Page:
1) Didn't announce what they were doing to their user community.
2) When their user community determined what they were doing, denied to the user community that they were doing it.
3) Lied to a federal agency which has a fair amount of oversight in their business.
I've sort of come to expect the 1st from most businesses. The second was bound to cost them in the long run. As for the third, well let us just say I've never been able to fathom the stupidity of people who don't realize the worst thing you can do to a government oversight dweeb is blatantly lie to him.
"Do the maths: one 24x7 Torrent users wipes out the profit margin of hundreds of users who don't leech porn and movies all day. A single tard also chokes the network. Do you expect Comcast to come round and give every Freetard a smoked salmon breakfast?"<---
that network would be bloody awful if a single person USING THERE ALLOWED BANDWIDTH clogged up the network , unless your talking about the number of connections, which is a different matter but considernig isps have to deal with lots of connections a day anyway they again should be able to handle it.
If isps want to have a fail use policy i'm ok with it, if they put the policy in writing, something that the user has to sign WITH EACH CHANGE, and shows actual limits and times , not using "peak time" and "unfair usage", actually show figures. Then fine, i'm ok with it.
Otherwise i will use what i have been offered thansk very much, stop me ans its a breach of contract.
I have no problem...
...with a company doing this, as long as it is upfront, in their marketing, and they don't try to sell it as an unlimited service.
...when was the last time that the cable co's invested heavily in their infra-structure? Seems to be at the back of all of their priorities. More a case of screw as many customers for as much as they can get and only on pain of death should extra capacity be added.
Granted in the US and Canada, adding capacity is going to be obscenely expensive due to the distances, but sooner (rather than later) there will be no option to and the longer it is put off the more it is going to cost.
The same applies to the UK with Virgin and BT. Years of neglect and massive over-selling of capacity. And now everyone and their dog are flogging their services because "look how fast you can download video and music". Cogeco do that in Canada. Advertise their standard net package, 10Mb cable with a 60GB cap and throttling - but it's great for downloading video and music.......... shame that 60GB in a month doesn't go very far when you start looking at streaming video and music.
is a bullshit sell ....
if its limited i dont mind but i spend shed loads on my connection so that i have the most amount of traffic possible and if im spendin 50< and it states unlimited then it should be.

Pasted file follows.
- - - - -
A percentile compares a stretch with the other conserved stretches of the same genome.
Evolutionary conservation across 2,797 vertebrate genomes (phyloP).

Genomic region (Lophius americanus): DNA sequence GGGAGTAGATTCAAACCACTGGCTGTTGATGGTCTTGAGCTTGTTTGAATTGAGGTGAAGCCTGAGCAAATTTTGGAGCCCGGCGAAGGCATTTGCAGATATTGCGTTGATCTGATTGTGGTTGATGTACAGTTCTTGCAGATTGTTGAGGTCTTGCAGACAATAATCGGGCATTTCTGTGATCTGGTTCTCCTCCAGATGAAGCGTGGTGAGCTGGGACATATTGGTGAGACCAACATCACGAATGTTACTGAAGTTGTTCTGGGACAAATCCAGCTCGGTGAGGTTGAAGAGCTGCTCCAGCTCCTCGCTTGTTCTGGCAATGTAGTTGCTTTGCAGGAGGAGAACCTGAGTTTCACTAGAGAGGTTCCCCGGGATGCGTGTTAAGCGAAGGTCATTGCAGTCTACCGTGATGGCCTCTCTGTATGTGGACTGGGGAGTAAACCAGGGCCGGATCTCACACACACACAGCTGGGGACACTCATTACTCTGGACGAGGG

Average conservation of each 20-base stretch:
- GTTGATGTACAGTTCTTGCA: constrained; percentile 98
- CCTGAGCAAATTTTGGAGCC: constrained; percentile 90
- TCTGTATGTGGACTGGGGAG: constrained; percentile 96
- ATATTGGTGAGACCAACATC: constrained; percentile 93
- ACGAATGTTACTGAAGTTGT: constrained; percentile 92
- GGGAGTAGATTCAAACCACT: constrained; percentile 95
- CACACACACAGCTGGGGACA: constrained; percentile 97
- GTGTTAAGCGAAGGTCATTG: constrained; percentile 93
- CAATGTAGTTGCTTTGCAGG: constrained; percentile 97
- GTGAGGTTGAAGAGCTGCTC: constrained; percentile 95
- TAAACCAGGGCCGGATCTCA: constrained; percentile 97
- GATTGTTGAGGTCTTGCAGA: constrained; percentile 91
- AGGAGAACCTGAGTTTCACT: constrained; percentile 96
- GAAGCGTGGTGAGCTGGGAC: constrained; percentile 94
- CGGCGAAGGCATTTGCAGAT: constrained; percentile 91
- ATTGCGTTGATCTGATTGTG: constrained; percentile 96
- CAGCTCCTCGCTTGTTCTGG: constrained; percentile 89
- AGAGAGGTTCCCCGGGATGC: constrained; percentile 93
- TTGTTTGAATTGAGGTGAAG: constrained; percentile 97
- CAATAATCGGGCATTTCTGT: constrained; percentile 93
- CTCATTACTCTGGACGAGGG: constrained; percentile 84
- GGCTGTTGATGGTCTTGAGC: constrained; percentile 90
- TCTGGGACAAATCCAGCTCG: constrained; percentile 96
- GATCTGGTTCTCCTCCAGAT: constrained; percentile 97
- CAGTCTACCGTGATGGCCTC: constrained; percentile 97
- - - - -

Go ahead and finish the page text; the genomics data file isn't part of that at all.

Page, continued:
As long as the isp's are upfront about what they are selling then i am happy
On Cox and fiber...
Cox actually upgraded a huge portion of their network just a few years ago. Everything is fiber except the coax from the head end to the house. I used their network for almost ten years (from the early @home days) until I switched to FiOS a few months back. I had no problems with Cox, but Verizon was offering a higher tier of service for the same price.
Maybe a rational approach
The approach of prioritizing time-sensitive traffic makes sense to me. Who wouldn't want that? I'm an occasional bittorrent user, not a heavy bandwidth user, but I appreciate getting decent speed when I need it. I hate the idiotic cableco scheme that indiscriminately cuts your bandwidth to about 5% of max for p2p - so much so that I disconnected the cableco and went to ADSL. But p2p traffic is not time-sensitive, so I would be fine with a scheme that de-prioritized it, even if it meant somewhat lower throughput at peak times. I totally disagree with the people who toss around loaded words like "unfair" use of bandwidth without understanding how other people use the internet. The ISPs already have bandwidth limits - if they don't intend people to use them, then they should change them instead of cheating their customers (now there's my contribution to the loaded words!).
@"internet access is a privilege, not a right"
It's a service which I'm paying for, so I'll damn well use it for what I paid to use it for.
All Voips are not equal?
I can see that COX "appears" to be making an honest attempt at managing their overall bandwidth to improve the overall customer experience.
Here is where the MAJOR problem comes in.... COX also sells VOIP service over these same lines and in some regions that have total control of. In some areas the local government has given them a total monopoly. What will stop them from treating 3rd party SIP/Voip providers as P2P traffic, or worse, and making their VoIP phone service faster?
This would allow them to control the market place or shelves so to speak, and make their product appear to be better than the competition when it actually isn't.
Without FCC or some other independant body investigating and checking up on this there is really nothing to stop them from practicing very anti-competitive, (and un-fair) behaviour.
OMG You yanks have it tough
"Because if you're throttled down from 20MB to 512KB "
OMFG. Here in sunny Australia we consider 512Kbps to be "fast broadband" and when the throttling starts we are dropped to 64Kbps.
Oh how I would love to be "throttled" down to 512
Just let the user set his priorities
Have the router able to configure several priorities(according to user will, of course) and, when the pipes get clogged, send a signal to not send more than x packets per second until a cancel singal or new limit is sent. Only in extreme cases would the upsteam routers need to do any manhandling of the packets.